How many faces (besides your own in the mirror) have you laid eyes on in the past year? 2020 is over and it's time to look again, so we're pleased to present "Face Forward," an exhibition opening February 1. It is an opportunity to focus on the diversity of portraiture and figurative works we have in our collection, as well as feature new acquisitions that you have not seen on campus before.
In her 2020 book, "Stranger Faces" — more specifically, in her introduction, titled "Look at Me," a perfect springboard for an exhibition of portraiture — Namwali Serpell describes the face as "fundamental to how we understand ourselves. The face means identity, truth, feeling, beauty, authenticity, humanity." (She specifies that her work is focused on faces of the human animal, not other animals.) As each of us is an individual with our own thoughts and opinions — the unique workings in the mysterious realm behind our own face — the faces we encounter invariably strike each of us at different points along the limitless spectrum of each of those phenomena. It's a fool's errand to either pose or attempt to answer questions like "what is 'truth'?;" "what is 'beauty'?" It is not so pointless, however, to ponder the questions more personally: what are such things to you? How is your answer to such conundra affected when viewing an art exhibition, in which identity, truth, feeling, beauty, authenticity, and humanity have been filtered for your delectation through the perceptions, actions and productions of artists?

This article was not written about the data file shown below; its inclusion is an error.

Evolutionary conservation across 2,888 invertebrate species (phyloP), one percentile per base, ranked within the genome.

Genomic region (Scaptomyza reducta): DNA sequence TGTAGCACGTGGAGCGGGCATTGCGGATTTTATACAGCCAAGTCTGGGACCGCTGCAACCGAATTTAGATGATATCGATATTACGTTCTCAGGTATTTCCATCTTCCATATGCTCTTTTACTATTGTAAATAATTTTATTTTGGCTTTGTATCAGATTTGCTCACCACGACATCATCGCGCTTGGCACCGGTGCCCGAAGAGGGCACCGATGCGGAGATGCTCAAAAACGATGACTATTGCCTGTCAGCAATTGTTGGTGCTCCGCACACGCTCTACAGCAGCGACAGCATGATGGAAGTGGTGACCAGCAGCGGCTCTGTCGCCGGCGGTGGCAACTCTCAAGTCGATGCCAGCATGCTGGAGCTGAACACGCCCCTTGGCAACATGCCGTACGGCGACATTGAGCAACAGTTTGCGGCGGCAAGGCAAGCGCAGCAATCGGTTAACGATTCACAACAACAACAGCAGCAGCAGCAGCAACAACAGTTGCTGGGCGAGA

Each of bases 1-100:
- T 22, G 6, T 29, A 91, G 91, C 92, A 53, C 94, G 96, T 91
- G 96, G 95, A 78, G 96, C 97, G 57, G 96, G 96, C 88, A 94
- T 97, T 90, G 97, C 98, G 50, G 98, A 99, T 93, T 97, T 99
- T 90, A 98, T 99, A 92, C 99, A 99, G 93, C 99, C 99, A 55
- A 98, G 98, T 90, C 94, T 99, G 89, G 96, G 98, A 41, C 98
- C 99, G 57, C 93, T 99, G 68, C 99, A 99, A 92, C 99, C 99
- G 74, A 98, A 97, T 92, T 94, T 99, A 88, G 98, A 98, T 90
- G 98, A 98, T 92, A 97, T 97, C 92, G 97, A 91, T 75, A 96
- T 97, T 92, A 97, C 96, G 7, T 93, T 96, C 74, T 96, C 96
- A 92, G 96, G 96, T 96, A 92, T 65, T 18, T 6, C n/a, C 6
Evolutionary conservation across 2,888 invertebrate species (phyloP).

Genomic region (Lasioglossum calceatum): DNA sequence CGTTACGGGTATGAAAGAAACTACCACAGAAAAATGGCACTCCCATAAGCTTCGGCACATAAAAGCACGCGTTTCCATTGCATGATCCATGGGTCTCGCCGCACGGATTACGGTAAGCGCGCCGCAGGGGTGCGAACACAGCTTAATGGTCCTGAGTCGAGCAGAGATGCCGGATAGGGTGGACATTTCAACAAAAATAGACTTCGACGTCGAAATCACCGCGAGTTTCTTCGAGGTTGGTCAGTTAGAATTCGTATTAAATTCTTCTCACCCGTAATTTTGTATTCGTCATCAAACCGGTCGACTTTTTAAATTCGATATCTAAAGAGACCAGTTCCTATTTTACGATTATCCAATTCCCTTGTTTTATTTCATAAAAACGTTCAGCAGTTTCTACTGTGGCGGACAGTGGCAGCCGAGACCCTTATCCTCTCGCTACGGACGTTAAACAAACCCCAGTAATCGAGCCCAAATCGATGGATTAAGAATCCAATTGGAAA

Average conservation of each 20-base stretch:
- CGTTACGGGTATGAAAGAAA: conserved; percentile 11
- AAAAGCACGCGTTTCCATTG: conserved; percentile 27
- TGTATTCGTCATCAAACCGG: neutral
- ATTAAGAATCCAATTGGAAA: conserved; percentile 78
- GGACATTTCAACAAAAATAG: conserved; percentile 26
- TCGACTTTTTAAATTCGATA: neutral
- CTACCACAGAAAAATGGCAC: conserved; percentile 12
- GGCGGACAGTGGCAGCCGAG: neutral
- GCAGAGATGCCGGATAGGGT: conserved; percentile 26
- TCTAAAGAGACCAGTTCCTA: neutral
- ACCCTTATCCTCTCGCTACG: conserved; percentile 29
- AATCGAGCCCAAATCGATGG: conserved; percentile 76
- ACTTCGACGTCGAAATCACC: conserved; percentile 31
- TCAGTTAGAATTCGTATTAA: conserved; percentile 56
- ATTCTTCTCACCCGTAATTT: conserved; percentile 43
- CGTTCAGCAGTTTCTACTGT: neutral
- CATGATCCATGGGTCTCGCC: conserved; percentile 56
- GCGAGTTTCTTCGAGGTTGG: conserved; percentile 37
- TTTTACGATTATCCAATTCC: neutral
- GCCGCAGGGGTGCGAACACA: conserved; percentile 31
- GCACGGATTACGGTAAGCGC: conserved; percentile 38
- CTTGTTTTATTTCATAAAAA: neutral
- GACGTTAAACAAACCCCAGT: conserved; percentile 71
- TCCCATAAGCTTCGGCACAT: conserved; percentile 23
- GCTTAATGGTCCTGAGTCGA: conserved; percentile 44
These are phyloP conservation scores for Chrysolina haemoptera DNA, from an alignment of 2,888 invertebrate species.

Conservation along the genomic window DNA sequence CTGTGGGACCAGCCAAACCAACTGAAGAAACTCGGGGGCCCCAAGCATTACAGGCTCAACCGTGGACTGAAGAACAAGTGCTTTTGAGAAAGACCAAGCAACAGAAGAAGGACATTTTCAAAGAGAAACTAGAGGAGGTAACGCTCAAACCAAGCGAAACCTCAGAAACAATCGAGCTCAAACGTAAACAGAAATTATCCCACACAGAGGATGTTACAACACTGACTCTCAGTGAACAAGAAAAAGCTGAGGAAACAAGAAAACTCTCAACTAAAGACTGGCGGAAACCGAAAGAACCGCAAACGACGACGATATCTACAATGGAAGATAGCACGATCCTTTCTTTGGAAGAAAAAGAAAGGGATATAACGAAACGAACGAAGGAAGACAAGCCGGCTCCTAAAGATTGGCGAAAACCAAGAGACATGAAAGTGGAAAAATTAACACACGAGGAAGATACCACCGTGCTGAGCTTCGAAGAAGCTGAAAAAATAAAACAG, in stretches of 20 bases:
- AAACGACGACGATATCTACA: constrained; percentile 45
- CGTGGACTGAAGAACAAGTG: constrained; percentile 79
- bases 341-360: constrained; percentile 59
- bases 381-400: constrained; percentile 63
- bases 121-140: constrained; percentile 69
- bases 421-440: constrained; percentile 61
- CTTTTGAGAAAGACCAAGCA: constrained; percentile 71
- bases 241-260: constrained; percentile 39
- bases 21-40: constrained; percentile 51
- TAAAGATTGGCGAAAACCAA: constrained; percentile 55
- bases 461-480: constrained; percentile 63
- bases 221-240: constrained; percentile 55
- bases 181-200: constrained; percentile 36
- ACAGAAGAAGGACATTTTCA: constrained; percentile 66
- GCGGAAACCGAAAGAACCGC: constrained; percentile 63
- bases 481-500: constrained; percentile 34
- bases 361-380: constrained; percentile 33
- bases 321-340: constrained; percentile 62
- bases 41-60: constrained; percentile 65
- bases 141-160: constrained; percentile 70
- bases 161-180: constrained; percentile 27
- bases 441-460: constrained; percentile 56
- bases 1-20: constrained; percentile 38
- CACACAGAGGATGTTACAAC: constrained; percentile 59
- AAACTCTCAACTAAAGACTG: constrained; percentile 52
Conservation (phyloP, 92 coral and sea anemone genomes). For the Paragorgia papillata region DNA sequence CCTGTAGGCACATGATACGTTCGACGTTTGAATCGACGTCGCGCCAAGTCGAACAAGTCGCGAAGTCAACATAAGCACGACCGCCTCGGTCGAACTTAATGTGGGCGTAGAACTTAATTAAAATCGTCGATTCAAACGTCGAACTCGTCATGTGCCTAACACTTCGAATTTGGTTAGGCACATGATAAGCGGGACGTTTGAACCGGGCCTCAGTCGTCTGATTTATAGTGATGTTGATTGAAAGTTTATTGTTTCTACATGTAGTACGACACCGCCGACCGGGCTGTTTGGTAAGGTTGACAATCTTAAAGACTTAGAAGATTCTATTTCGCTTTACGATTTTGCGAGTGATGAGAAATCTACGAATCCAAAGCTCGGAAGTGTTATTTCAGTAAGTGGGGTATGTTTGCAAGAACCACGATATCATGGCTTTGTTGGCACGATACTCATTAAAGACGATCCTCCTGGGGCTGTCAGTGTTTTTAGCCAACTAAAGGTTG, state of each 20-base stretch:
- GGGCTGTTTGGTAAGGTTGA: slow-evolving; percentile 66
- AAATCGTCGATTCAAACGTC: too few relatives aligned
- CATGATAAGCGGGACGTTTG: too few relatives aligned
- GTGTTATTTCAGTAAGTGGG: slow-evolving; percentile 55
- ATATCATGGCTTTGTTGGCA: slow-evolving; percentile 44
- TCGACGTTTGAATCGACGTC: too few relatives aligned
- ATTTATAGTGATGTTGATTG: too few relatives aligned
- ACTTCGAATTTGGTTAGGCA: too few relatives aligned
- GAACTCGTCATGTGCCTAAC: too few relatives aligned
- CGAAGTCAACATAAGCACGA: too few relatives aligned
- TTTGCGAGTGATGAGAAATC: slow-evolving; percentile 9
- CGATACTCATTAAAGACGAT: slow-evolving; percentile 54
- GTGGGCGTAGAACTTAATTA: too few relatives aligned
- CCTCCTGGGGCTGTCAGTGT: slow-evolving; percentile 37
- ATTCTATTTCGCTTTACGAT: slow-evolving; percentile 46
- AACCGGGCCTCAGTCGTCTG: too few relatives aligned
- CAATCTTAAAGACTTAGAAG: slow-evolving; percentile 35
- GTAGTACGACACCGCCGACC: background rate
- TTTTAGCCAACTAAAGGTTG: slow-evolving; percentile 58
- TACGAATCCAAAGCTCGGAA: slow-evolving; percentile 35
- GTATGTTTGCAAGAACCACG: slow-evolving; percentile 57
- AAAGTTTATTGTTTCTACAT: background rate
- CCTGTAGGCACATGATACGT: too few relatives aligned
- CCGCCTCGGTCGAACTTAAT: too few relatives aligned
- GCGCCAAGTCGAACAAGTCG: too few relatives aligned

According to Serpell, the face that satisfies all criteria for identity, truth, feeling, beauty, authenticity, and humanity might be called the Ideal Face (or, to more pragmatic eyes, the Generic Face), which of course, does not exist in reality. Forsaking the ideal generic for the idiosyncratic particular, the artists assembled here provide an example of a richness and diversity that may inspire us to deeper understanding, even empathy, for the lives behind the faces we encounter even among those we will never know more fully. What we give up in the definitive we gain in the additive, the inconclusive, even the fugitive. Full frontal, side eye, or a parting glance: Out of one, many.
However else you define beauty, one of the many beauties of works of art at the Grinnell College Museum of Art is that, while they pose many complex questions, answers are not required as a price of admission. We've just endured (alas, continue to endure) one of the most harrowing experiences in our collective memory, and while many of us may be eager for a critic's or philosopher's challenge, others are seeking simpler pleasures: comfort, respite, or the chance to return the gaze of a maskless face.